Dejan S. blog17. 1. 13
Case one: You want residence? You better don’t travel too much!
I was one of close to 200,000 youth who left Serbia in 1991 after Milosevic sent tanks to curb down the pro-democracy demonstrations in Serbia and sparked a decade of wars in Yugoslavia. At that time I saw Hungary only as the first step on my way to Canada –by 1995 I finished MBA studies at the Technical University of Budapest and was granted the Canadian Landed Immigrant status. At that time, however, I started freelancing in the newly established Open Society Institute (OSI) in Budapest. The work was exciting – we built a new future in the region. I postponed my Canadian immigration by a year, and then finally dropped it in 1996, and accepted a full time job at the OSI. By 1999, I was promoted to Director of Communications and transferred to their New York Office.
In 2001, after almost two years in New York, as political changes took place in Yugoslavia (Milosevic lost the October 2000 elections), I was seconded by OSI to work for the newly established Yugoslav Government and to help it re-establish the contacts with foreign media. By 2003, I left the government and started working as consultant for the World Bank, Open Society Institute and a number of other clients. I decided to move back to Hungary, where I owned an apartment since 1999, and start my own consultancy business.
Because of the break in residence, I had to start the process from the beginning: from an annually renewed “temporary resident” – a status that does not even entitle one to a post-paid telephone subscription. After three full years I submitted an application for a permanent residence permit, which was refused – because of too many days spent out of the country. Due to my consultancy business I had to travel extensively – mostly in the countries of Central Asia, the former Soviet Union and the Balkans. The Hungarian Immigration Office routinely checks applicants’ passports and counts the number of days spent out of the country – I had more than 90 in one of the three years and was refused for that reason. It must be also understood that the days on the exit and entry stamps are considered as days spent outside of the country, so it is enough to have over 40 one-day trips abroad to exceed the limit. They would not accept a statement issued and signed by me, under full criminal liability, confirming that those travels were work-related.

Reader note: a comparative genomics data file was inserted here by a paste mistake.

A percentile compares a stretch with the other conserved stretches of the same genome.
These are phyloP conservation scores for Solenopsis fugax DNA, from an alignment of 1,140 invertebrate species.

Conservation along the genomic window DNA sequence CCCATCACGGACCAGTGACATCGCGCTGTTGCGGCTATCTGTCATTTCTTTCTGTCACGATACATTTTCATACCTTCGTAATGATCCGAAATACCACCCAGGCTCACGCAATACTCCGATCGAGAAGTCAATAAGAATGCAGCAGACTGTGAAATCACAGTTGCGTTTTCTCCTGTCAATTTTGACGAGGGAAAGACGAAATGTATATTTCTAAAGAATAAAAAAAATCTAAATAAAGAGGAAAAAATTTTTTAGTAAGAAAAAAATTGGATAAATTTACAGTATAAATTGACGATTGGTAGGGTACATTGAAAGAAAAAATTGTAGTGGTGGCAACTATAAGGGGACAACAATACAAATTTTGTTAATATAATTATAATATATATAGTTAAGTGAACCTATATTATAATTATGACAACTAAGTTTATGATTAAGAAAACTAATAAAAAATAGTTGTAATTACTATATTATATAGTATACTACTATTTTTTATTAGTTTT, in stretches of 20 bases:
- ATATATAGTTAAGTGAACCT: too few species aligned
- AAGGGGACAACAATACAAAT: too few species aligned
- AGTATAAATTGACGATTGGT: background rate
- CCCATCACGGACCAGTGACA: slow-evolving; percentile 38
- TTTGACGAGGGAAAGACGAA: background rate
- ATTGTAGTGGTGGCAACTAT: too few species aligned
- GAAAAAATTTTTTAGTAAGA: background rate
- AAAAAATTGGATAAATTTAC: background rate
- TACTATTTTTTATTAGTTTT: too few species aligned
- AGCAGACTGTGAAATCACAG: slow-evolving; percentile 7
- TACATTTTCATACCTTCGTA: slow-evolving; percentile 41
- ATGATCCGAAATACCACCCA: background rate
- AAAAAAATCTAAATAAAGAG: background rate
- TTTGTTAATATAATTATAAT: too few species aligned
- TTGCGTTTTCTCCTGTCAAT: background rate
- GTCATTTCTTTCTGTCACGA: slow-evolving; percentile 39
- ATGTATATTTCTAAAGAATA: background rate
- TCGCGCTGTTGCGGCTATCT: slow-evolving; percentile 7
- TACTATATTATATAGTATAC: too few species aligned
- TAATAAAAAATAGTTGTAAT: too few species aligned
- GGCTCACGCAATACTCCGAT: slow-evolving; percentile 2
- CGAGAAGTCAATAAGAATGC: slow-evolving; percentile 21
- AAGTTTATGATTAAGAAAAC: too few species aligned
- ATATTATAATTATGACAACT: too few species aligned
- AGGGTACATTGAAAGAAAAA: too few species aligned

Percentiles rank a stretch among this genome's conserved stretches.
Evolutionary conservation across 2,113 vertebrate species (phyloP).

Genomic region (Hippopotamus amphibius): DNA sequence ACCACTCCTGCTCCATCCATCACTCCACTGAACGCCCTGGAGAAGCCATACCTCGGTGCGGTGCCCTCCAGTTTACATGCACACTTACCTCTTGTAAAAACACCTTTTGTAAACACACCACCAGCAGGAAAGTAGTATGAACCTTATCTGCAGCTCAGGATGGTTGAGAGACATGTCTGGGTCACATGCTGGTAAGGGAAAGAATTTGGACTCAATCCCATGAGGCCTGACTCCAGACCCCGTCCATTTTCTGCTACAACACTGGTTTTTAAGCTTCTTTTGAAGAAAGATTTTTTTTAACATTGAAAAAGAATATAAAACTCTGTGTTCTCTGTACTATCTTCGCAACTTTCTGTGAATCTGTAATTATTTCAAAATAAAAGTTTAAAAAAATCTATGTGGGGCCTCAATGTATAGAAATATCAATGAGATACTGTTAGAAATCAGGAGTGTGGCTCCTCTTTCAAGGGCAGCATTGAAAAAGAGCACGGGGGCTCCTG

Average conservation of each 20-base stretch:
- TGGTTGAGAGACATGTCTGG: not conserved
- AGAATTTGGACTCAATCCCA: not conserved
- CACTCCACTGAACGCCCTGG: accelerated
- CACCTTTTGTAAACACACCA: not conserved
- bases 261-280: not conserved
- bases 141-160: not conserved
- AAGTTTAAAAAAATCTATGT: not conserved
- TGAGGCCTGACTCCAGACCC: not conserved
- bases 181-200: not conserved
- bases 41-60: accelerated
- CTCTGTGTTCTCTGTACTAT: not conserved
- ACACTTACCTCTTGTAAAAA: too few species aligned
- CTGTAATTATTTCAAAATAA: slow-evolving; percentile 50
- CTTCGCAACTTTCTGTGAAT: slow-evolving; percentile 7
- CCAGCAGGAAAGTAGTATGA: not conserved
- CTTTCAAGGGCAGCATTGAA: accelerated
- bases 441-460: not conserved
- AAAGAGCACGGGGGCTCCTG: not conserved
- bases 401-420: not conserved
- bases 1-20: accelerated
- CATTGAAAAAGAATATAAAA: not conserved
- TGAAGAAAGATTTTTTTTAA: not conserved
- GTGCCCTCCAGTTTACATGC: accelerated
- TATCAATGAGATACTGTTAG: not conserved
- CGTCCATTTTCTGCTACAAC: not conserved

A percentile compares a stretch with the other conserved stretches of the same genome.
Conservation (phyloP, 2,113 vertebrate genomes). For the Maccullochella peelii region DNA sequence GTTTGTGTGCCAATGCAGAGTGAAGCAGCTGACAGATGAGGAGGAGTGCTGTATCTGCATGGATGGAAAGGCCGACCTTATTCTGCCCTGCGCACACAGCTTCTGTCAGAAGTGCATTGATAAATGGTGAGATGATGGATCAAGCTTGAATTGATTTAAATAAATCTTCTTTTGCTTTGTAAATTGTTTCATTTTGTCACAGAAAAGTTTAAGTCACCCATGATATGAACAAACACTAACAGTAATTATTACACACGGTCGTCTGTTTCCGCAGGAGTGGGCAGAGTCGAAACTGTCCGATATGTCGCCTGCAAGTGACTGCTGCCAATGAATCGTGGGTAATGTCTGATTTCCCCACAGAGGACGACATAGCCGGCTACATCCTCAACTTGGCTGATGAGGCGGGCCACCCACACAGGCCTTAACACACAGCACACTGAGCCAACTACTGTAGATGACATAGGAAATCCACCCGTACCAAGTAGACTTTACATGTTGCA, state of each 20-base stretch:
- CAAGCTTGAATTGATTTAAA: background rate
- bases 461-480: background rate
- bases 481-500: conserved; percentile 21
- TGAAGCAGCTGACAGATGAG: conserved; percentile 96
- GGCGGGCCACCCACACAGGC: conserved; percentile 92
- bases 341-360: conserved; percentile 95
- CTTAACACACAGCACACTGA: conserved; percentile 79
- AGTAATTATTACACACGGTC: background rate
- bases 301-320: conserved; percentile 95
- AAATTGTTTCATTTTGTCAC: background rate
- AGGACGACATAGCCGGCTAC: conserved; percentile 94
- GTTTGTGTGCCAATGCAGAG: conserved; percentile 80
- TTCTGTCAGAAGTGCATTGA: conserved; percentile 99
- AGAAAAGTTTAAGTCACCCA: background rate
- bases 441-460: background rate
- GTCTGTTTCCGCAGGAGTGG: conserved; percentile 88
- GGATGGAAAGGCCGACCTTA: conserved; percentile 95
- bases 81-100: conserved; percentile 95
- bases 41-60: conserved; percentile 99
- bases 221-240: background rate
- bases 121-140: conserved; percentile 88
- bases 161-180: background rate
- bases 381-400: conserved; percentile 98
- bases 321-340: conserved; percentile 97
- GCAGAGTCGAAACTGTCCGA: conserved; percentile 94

I hired a lawyer and we decided to file an official complaint, furnished with statements from my clients confirming exactly the dates and days I spent travelling for them on different projects. The International Finance Organization (World Bank), the Open Society Institute, the Hungarian Government-founded International Centre for Democratic Transition, Freedom House, and the Centre for Independent Journalism– are only some of the organizations that issued more than a dozen statements confirming that I travelled to Kyrgyzstan, Kazakhstan, Georgia, Albania, Bosnia-Herzegovina and Ukraine not for leisure or because I lived there but – for business purposes. It worked out and in 2009 I finally got my “letelepedési engedély” (Hungarian permanent residence permit).
It has been four years ever since. I will have to wait another four before I submit a citizenship application, as the three years that preceded the issuance of the permanent residence permit do not count in the eight years that are required for naturalisation.
My story is illustrative of several issues: